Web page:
By George Ndege
This publication examines the conflicts attributable to the advent, administration and institutionalization of Western biomedicine into Kenya. From the sunrise of the colonial age, there have been conflicts over the problems and meanings of affliction, well-being and treatment. Conversations usually broke down, specially through the first twenty years of the 20 th century, due to the normal and powerful hope at the a part of neighborhood populations, the nation and biomedical practitioners to guard their respective hallowed traditions, methods and identities. despite the fact that, the endurance of epidemics, spiraling mortality premiums, the interdependent nature of the colonial financial system, and the institution and proposals of Commissions of Inquiry became the tensions of race and clash into dialogues approximately lodging and compromise. the focal point on a typical solid, instead of upon partisan pride, turned a dominant strength. Western biomedicine and African conventional treatments each one contributed to the expansion and improvement of colonial wellbeing and fitness care in Kenya.
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Additional resources for Health, State and Society in Kenya: Faces of Contact and Change (Rochester Studies in African History and the Diaspora)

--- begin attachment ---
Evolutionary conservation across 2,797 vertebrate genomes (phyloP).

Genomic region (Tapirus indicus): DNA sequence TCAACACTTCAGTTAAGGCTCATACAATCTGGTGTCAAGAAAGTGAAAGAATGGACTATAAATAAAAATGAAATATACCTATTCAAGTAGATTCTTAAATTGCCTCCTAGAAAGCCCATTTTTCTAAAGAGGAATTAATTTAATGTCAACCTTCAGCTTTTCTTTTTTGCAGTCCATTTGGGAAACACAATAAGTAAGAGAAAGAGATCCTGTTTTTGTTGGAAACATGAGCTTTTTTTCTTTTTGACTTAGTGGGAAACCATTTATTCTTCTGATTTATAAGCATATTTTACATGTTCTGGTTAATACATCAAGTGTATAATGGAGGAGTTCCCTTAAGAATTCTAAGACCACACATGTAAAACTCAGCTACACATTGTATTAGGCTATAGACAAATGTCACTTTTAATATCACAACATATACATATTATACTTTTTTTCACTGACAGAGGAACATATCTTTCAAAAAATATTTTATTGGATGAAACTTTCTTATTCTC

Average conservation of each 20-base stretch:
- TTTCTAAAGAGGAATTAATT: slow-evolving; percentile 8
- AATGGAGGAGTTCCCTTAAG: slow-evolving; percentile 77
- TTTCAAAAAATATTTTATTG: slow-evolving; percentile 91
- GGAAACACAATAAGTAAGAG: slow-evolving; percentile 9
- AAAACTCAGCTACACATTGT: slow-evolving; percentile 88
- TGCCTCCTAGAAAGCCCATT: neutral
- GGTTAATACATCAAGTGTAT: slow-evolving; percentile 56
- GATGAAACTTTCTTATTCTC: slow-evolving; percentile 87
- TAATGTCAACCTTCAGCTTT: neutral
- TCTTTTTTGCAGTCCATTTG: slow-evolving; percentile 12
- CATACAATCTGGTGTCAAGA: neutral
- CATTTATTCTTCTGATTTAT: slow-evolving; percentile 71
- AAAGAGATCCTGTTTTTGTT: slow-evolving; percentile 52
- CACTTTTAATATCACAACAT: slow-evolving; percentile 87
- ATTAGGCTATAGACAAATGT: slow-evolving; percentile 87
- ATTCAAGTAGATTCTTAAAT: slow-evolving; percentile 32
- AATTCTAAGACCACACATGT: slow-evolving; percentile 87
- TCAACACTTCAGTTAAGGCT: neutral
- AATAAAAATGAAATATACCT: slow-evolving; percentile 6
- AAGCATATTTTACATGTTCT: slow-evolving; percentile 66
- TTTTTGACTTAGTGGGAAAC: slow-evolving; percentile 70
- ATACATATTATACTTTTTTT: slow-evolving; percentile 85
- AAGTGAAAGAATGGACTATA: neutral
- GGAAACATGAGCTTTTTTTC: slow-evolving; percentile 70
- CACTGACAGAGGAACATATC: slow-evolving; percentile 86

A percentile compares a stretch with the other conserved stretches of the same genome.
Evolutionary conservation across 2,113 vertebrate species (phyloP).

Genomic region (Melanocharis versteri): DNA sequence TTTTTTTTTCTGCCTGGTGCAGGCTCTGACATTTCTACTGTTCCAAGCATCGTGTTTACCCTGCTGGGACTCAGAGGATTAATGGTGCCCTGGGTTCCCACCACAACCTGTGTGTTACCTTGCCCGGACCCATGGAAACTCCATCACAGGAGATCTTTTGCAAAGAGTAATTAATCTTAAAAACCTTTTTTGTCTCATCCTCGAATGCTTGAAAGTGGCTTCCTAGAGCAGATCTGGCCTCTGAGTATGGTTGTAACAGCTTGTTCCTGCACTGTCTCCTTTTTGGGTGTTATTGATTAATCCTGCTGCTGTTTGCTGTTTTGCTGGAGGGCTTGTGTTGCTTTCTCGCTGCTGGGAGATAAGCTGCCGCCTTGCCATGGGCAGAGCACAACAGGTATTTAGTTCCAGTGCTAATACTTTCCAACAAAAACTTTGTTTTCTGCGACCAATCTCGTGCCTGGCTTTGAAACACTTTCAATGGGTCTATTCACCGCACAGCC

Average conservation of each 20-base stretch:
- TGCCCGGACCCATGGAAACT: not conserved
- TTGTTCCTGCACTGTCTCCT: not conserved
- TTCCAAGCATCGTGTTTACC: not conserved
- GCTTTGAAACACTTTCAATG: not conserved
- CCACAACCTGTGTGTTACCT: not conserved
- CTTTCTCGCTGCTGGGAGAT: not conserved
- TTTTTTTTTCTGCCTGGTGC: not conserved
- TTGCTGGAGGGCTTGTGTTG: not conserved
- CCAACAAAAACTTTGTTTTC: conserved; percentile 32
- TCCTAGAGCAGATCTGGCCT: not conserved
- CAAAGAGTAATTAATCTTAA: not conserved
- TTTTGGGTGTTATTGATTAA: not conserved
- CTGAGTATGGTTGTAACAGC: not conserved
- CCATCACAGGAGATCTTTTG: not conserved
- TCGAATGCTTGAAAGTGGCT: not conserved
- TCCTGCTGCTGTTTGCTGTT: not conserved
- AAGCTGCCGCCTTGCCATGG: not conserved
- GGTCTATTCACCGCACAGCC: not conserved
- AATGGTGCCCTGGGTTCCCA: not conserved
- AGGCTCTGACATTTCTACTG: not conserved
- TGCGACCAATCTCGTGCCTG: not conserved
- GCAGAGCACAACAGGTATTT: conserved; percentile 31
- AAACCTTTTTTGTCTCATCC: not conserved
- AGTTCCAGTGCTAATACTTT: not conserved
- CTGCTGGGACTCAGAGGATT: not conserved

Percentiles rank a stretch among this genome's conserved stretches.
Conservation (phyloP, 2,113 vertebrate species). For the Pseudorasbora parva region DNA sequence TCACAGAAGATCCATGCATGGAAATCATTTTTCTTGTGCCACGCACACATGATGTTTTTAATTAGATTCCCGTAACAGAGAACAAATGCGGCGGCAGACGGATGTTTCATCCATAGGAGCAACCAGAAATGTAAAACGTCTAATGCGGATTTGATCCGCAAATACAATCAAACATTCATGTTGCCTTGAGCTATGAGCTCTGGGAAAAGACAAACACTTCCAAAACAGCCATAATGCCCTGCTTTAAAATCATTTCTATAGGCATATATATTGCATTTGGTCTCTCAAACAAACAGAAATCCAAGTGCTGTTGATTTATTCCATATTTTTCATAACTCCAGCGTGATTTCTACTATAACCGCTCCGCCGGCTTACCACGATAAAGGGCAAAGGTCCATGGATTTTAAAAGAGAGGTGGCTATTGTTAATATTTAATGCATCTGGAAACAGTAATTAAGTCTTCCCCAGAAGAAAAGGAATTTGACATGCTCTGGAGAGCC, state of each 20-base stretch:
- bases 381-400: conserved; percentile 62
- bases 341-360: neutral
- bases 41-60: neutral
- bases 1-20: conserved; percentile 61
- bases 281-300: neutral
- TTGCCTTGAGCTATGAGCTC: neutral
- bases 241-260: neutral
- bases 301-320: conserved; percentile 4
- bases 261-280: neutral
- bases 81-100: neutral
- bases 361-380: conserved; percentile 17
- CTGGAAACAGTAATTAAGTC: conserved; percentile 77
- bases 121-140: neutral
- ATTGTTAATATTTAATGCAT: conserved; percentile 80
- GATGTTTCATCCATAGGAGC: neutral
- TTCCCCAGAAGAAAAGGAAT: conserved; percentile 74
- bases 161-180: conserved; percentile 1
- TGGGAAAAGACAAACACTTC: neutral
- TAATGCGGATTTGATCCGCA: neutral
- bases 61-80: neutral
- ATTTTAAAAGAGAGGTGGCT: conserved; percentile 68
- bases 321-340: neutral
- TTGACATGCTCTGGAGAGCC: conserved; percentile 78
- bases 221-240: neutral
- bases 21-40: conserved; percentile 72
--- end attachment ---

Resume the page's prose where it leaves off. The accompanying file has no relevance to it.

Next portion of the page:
The Kasigunga families who settled in Kamagambo adapted to a predominantly agricultural lifestyle which was in contrast to the pastoral and fishing lifestyles that had characterized their sojourn around the lake. The lake people, locally known as jonam, were becoming inland people, joramba. These terms did not merely describe proximity to and distance from the lake, they signified economic cultures that explained household reproduction. With these changes came a new lifestyle that revolved around an agricultural calendar with its requirements of planting, weeding, and harvesting during certain times of the year.
106 The recommendations of these two administrators signified an emerging trend in colonial Kenya in which epidemics were associated with certain specific groups. The issue of keeping various groups apart in the attempt to control the plague epidemic was premised on the mistaken assumption that certain groups were intrinsically unhealthy or prone to epidemics. Thus, the call for institutionalized segregation in residential and commercial places began to generate controversy in the politics of urban development as well as in colonial health care.
While it is true that some of these records exhibited a condescending attitude and included commentaries biased against Africans, it would be a fatal mistake to dismiss the records as if they did not exist. It would be falling into the trap of the pre1960 African historiography, in which African oral texts were dismissed as myths and African activities relegated to footnotes. After all, the history of health in colonial society should be reflective of the combined memories of all participants in the process of its construction.